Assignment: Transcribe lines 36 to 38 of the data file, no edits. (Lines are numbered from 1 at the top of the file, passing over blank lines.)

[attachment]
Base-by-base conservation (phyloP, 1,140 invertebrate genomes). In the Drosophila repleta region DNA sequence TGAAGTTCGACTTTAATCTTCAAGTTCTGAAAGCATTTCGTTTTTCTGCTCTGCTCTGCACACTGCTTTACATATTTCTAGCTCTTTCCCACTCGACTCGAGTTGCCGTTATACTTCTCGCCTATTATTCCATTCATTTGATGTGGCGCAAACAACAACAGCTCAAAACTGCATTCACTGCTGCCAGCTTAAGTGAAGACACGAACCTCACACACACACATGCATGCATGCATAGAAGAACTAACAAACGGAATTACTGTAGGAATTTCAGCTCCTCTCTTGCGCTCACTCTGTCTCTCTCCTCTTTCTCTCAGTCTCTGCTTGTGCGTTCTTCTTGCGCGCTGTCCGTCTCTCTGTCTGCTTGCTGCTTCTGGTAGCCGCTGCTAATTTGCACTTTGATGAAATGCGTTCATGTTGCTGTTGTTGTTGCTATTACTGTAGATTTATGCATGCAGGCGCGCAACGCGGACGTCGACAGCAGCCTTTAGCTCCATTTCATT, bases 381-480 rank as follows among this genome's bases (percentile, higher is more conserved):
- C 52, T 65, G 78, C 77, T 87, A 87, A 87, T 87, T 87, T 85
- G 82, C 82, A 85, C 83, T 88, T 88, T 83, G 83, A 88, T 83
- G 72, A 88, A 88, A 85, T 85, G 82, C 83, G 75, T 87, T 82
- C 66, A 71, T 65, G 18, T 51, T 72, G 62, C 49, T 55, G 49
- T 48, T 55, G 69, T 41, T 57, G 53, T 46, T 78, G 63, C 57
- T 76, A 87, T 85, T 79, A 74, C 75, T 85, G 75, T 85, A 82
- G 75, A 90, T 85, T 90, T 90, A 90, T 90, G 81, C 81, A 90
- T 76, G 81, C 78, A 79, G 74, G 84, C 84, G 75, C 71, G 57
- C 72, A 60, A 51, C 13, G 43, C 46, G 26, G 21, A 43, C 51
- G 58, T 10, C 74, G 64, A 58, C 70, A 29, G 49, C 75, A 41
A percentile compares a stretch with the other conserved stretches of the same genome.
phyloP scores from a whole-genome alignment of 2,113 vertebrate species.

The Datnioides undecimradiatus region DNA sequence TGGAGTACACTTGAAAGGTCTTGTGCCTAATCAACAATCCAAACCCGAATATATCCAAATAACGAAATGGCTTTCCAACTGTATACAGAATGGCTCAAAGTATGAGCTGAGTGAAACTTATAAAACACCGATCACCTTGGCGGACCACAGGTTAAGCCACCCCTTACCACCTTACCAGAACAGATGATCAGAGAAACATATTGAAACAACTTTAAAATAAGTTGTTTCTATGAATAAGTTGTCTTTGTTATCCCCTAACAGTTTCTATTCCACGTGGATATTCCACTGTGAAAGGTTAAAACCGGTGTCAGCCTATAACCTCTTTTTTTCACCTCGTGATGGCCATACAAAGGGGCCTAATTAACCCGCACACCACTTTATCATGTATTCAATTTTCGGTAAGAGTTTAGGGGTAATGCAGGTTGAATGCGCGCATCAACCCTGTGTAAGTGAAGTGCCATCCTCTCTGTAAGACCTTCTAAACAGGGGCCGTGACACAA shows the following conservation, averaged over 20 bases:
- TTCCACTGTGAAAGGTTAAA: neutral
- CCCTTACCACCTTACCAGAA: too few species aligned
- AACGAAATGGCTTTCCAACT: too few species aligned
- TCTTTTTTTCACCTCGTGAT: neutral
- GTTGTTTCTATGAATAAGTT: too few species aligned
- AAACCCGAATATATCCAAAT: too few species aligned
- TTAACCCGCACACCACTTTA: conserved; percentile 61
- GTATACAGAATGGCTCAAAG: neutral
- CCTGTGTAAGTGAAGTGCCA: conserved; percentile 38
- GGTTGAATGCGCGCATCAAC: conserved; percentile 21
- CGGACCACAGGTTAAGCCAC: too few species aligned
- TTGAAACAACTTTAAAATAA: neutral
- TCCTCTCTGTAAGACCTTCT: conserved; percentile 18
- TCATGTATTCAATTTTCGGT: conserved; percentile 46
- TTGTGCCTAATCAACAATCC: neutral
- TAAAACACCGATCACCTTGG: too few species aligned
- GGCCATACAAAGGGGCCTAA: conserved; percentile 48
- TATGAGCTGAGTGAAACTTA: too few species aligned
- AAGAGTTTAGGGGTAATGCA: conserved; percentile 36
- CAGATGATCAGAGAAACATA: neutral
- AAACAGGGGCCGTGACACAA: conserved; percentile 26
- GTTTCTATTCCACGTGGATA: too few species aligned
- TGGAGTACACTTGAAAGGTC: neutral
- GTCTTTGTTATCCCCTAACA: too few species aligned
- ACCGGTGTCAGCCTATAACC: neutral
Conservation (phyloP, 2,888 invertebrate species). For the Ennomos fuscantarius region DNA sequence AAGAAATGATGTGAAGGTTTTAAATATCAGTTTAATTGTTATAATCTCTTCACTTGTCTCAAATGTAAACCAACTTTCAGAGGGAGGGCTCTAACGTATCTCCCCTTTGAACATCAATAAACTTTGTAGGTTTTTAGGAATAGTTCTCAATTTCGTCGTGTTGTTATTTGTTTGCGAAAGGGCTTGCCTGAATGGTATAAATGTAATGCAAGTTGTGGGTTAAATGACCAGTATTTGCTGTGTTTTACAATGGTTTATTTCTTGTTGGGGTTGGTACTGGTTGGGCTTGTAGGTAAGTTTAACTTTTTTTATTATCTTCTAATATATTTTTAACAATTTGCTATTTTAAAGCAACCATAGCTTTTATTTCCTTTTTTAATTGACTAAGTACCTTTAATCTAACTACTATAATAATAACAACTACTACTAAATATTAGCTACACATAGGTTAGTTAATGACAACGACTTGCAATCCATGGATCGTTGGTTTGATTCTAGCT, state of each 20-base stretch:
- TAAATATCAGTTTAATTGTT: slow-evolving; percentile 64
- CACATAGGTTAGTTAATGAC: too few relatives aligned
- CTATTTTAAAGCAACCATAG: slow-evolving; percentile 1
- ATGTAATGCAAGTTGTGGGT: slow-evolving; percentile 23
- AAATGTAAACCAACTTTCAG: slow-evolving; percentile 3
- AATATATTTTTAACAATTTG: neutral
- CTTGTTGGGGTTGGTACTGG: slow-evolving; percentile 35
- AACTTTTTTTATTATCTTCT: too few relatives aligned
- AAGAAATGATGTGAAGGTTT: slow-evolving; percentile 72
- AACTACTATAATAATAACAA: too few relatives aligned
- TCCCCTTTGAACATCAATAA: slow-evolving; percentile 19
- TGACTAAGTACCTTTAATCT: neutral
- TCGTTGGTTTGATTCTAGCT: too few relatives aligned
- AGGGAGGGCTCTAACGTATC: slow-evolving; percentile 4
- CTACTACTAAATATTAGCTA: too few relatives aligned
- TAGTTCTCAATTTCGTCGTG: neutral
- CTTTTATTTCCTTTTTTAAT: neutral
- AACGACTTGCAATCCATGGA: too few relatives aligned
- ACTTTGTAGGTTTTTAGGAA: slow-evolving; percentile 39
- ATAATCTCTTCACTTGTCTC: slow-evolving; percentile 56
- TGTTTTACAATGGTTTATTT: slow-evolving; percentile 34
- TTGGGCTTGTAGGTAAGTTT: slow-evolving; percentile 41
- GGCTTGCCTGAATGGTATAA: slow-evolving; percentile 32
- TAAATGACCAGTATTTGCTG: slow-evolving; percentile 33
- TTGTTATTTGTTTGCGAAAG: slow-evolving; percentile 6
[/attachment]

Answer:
- GTTTCTATTCCACGTGGATA: too few species aligned
- TGGAGTACACTTGAAAGGTC: neutral
- GTCTTTGTTATCCCCTAACA: too few species aligned